Stacey Stephens turns disappointment into a new beginning

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2008
Photo courtesy of WSCC

HANCEVILLE, Ala. — For Stacey Stephens, getting passed over for a promotion was the nudge she needed to investigate returning to Wallace State Community College to complete a degree in Business Administration. A decision she does not regret.

“It took a two-year degree from Wallace State to get me where I am now,” she said. “I had a dead-end job for 10 years and was going nowhere. My degree from Wallace State opened many doors. I have something I have always wanted — a career, not just a job.”

After graduating from Cullman High School in 1988, Stephens moved into the workforce but decided to go to Wallace State in 1991 to work toward a degree in accounting since she had some prior experience in the field.

“Like many people, I let life get in the way of my education,” she said. “I stopped attending and continued to work in accounting for several years at the accounts payable and accounts receivables clerk level. I gained some valuable experience in those roles, but there was little opportunity to move up due to my lack of education.”

After a divorce, Stephens said she mostly raised her two sons on her own but struggled on a clerk’s salary. “I had to work cleaning houses on the side just to make ends meet,” she said.

In 2017, Stephens said she was overlooked for a promotion that was given to someone much younger, less experienced and whom she had trained.

“Three weeks after that person graduated from college that person became my supervisor,” Stephens said. That is when she looked into going back to college to complete her degree.

“This incident was a catalyst for change in my life,” she said. “I had been out of school for a long time, and I had no clue how to even get started.”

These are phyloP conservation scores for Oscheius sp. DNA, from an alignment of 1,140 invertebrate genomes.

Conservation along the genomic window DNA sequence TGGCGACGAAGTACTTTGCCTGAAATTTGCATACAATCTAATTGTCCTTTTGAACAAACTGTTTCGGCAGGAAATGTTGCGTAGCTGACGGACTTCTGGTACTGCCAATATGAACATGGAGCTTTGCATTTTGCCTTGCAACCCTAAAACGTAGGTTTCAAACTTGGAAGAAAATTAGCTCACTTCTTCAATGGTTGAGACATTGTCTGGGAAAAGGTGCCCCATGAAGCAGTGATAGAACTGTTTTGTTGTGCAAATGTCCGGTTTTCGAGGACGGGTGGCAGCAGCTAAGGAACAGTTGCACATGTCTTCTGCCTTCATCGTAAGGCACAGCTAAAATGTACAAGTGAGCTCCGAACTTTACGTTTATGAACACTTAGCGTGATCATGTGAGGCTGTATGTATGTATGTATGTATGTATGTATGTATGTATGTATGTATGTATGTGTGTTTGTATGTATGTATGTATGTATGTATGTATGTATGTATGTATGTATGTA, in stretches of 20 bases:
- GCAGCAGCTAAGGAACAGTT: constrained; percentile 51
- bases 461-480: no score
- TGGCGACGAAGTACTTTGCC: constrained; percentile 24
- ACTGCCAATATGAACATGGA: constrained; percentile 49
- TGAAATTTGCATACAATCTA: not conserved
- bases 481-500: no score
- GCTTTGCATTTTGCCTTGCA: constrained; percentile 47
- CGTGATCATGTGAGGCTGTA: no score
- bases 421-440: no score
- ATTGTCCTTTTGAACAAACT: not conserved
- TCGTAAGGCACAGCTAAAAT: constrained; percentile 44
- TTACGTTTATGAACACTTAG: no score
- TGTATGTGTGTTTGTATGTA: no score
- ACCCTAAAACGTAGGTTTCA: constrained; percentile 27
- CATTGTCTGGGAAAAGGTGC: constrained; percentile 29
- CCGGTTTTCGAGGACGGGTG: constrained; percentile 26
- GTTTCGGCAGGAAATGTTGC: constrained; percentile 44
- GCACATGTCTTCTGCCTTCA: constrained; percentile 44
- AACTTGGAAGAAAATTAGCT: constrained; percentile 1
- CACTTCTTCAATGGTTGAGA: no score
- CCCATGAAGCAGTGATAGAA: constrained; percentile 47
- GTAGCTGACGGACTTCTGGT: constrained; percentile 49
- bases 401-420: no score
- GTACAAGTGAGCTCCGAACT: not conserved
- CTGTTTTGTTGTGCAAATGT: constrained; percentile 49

The first step she took was filling out the FAFSA (Free Application for Federal Student Aid), which college students fill out annually to determine their eligibility for financial aid in the of form grants and/or student loans.

“I figured it was a long shot, but I had nothing to lose,” Stephens said. “A few weeks later I received a message that I had been approved for a grant. There was absolutely no excuse now to keep me from going back to school.”

Stephens applied to Wallace State and started classes in the fall of 2017. She was able to apply the courses she previously took to her new degree plan. An advisor helped her map out the remaining courses she would need to complete the Business Administration program. Then 47 years old, she set a goal of graduating before she turned 50.

After being out of the classroom for about 25 years, Stephens first took in-person classes at night and on the weekend.

“At first it was terrifying to be in class with people young enough to be my children, but ultimately it was a great experience. I was not the only ‘old timer’ in my classes and it was really fun to be learning with people of different ages and getting to know people from different places and experiences.”

The next semester, she took a hybrid class to get a feel of online learning. “That was enough for me to completely embrace online learning and that was how I finished out my time at Wallace State,” she said. “It was a challenge, for sure, but so worth all of my time and effort.”

Stephens graduated with honors in 2019 with a degree in Business Administration.

“It changed the trajectory of my life,” she said “I don’t know any other way to put it. Graduating from Wallace State was one of the best days of my life. Yes, I make more money, but that’s not everything.

“My life has only gotten better,” she added. “I am currently in my first leadership position and leading a global accounts payable team. I have, of course, gained more financially, but more importantly, I have gained confidence, freedom and opportunity.”

“I have often heard people say things like, ‘Oh, it’s just community college,’” Stephens added. “I never use the word ‘just’ when I speak about my education and experience at community college. I am more than proud to be a Wallace State Lion.

This is one in a series of spotlights and events to be featured in April as Wallace State celebrates national Community College Month. Visit www.wscccalumni.org/ccmonth22 for more information.

Registration for the summer 2022 and fall 2022 semesters begins April 4, with summer classes starting May 24 and fall classes starting April 18. Wallace State offers a regular full term and two mini terms each semester, with classes offered on campus in Hanceville and Oneonta, online, day, evening and weekends. For more information about Wallace State, visit www.wallacestate.edu.

Photo courtesy of WSCC